11Compression Members (cont.) The critical buckling stress is often plotted as a function of slenderness as shown in the figure below. This curve is called a Column Strength Curve. From this figure it can be seen that the tangent modulus curve is tangent to the Euler curve at the point corresponding to the proportional limit.
12Column Design per AISCThe basic requirements for compression members are covered in Chapter E of the AISC Steel Manual. The basic form of the relationship isPu cPn = c(AgFcr) (6.8.1)where c is the resistance factor for compression members (=0.9) andFcr is the critical buckling stress (inelastic or elastic) and Fe is the elastic buckling stress(6.7.9)
13Column Design per AISC (cont.) The nominal strength Pn of rolled compression members (AISC-E3) is given byPn = AgFcrFor inelastic columns or(6.8.2)For elastic columns or(6.8.3)Q =1 for majority of rolled H-shaped section (Standard W, S, and M shapes); Others are covered later
15Effective LengthConsider the column that is pinned at one end (y(0)=y”(0)=0) and fixed against translation and rotation at the other end (y(0)=y’(0)=0). The critical buckling load is:Another case is fixed at one end (y(0)=y’(0)=0) and free at the other end. The critical buckling load is:
18Effective Length (cont.) The AISC Steel Manual presents a table to aid in the calculation of effective length. Theoretical and design values are recommended. The conservative design values should generally be used unless the proposed end conditions truly match the theoretical conditions.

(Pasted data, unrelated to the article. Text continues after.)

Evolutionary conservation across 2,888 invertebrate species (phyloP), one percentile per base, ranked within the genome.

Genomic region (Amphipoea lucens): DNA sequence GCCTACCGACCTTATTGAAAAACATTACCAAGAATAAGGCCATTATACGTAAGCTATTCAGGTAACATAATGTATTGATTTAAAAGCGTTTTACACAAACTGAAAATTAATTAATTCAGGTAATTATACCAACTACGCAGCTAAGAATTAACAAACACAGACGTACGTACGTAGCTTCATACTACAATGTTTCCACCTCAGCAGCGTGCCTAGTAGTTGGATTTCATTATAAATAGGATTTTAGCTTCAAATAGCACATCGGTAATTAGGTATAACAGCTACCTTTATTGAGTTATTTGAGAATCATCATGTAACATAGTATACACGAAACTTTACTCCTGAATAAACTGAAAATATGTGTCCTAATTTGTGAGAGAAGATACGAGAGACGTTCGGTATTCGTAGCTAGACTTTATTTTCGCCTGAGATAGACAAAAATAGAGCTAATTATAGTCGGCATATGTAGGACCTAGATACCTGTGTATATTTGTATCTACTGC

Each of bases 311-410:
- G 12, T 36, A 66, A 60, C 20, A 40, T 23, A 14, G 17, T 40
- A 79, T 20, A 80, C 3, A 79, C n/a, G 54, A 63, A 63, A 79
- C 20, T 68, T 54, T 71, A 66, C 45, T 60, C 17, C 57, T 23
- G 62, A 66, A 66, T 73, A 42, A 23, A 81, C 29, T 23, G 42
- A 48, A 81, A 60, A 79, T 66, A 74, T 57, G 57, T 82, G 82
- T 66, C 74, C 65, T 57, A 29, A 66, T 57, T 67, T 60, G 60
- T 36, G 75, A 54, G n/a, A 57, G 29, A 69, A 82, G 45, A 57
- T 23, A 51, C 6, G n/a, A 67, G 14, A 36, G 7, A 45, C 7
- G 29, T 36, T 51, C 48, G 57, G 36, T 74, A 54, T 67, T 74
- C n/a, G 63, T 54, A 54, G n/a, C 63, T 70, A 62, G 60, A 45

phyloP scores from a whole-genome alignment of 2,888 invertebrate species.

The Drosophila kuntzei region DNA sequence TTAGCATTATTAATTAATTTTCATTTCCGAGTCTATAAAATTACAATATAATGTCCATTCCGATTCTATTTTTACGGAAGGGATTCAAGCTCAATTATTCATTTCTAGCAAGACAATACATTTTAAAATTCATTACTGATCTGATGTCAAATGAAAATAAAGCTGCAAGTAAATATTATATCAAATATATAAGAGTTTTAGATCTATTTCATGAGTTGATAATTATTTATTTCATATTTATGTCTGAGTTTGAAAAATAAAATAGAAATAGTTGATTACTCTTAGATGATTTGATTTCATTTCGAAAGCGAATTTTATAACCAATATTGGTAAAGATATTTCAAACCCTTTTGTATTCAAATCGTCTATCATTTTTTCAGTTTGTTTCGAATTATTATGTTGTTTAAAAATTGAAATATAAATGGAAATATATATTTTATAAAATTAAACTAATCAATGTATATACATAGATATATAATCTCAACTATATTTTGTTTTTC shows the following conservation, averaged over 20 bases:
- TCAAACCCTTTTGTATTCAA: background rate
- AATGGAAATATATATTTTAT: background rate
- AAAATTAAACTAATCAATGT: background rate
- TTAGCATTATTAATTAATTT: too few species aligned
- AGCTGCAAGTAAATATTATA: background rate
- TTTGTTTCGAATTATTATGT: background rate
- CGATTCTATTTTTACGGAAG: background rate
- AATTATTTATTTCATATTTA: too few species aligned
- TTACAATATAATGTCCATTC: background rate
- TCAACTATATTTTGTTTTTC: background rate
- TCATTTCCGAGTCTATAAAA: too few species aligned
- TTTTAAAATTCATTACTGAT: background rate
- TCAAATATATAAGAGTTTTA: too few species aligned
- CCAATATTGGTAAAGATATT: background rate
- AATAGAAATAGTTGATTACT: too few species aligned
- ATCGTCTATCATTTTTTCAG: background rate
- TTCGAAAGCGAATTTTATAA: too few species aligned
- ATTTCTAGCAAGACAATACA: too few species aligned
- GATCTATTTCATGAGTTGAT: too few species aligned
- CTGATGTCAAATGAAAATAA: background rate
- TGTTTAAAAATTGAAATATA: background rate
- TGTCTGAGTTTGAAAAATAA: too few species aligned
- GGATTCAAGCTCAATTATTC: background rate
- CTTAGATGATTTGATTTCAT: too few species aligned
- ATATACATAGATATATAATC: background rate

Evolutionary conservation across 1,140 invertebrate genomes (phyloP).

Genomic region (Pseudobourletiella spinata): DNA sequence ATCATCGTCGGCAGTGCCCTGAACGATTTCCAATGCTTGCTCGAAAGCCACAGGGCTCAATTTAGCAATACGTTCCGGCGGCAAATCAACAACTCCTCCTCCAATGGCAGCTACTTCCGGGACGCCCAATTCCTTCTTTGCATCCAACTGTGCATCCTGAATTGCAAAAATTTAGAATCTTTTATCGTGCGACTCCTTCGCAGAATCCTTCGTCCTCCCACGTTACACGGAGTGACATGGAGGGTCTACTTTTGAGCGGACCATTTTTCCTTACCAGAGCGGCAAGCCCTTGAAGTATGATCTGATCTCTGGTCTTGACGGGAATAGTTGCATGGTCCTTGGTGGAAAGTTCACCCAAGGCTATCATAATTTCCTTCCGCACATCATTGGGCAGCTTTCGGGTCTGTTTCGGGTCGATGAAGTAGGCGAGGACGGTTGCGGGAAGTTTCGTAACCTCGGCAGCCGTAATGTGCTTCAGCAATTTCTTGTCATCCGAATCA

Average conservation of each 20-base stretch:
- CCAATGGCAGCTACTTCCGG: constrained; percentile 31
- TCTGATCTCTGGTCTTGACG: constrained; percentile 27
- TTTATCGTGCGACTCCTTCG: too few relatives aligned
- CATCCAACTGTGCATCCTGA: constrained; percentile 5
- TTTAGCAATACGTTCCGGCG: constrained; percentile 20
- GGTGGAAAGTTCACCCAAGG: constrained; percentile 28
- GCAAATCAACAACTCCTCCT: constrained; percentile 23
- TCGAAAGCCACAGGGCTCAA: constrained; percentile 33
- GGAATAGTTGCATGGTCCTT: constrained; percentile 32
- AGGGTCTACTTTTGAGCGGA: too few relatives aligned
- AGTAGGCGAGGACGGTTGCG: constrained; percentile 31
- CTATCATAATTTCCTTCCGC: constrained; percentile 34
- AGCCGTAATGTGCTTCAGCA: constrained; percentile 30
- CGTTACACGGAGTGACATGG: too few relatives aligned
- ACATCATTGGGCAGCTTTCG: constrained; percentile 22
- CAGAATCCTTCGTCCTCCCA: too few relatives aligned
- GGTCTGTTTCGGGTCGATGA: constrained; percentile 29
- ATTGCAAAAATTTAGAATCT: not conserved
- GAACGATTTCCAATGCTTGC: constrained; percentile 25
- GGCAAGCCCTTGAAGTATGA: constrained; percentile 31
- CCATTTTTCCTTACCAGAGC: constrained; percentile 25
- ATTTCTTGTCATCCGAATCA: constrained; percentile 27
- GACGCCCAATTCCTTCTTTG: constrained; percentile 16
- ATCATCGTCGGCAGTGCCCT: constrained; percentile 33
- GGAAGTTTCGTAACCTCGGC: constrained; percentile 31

19Effective Length (cont.) The AISC table presented earlier presents values for the design load based on a slenderness ratio calculated using the minimum radius of gyration, ry . Consider now the figure shown.
20Effective Length (cont.) For columns in moment-resisting frames, the tabulated values of K presented on Table C-C2.1 of AISC Steel Manual will not suffice for design. Consider the moment-frame shown that is permitted to sway.Columns neither pinned not fixed.Columns permitted to sway.Columns restrained by members framing into the joint at each end of the column
21Effective Length (cont.) The effective length factor for a column along a selected axis can be calculated using simple formulae and a nomograph. The procedure is as follows:Compute a value of G, defined below, for each end of the column, and denote the values as GA and GB , respectivelyUse the nomograph provided by AISC (and reproduced on the following pages). Interpolate between the calculated values of GA and GB to determine K
22Effective Length (cont.) AISC specifies G = 10 for a pinned support and G = 1.0 for a fixed support.
23Effective Length (cont.) The distinction between braced (sidesway inhibited) and unbraced (sidesway inhibited) frames is important, as evinced by difference between the values of K calculated above.What are bracing elements?
24Effective Length (cont.) Above presentation assumed that all behavior in the frame was elastic. If the column buckles inelastically (c 1.5), then the effective length factor calculated from the alignment chart will be conservative. One simple strategy is to adjust each value of G using a stiffness reduction factor (SRF), (6.9.1)(6.9.2)Table 4-21 of the AISC Steel Manual, presents values for the SRF (AISC called ) for various values of Fy and Pu/Ag.
25AISC of Rolled Shape Columns The general design procedure as per Salmon & Johnson Sec is:Computer the factor service load Pu using all appropriate load combinationsAssume a critical stress Fcr based on assumed KL/rComputer the gross area Ag required from Pu/(cFcr)Select a section. Note that the width/thickness r limitations of AISC Table B4.1 to prevent local buckling must be satisfied.(cont…)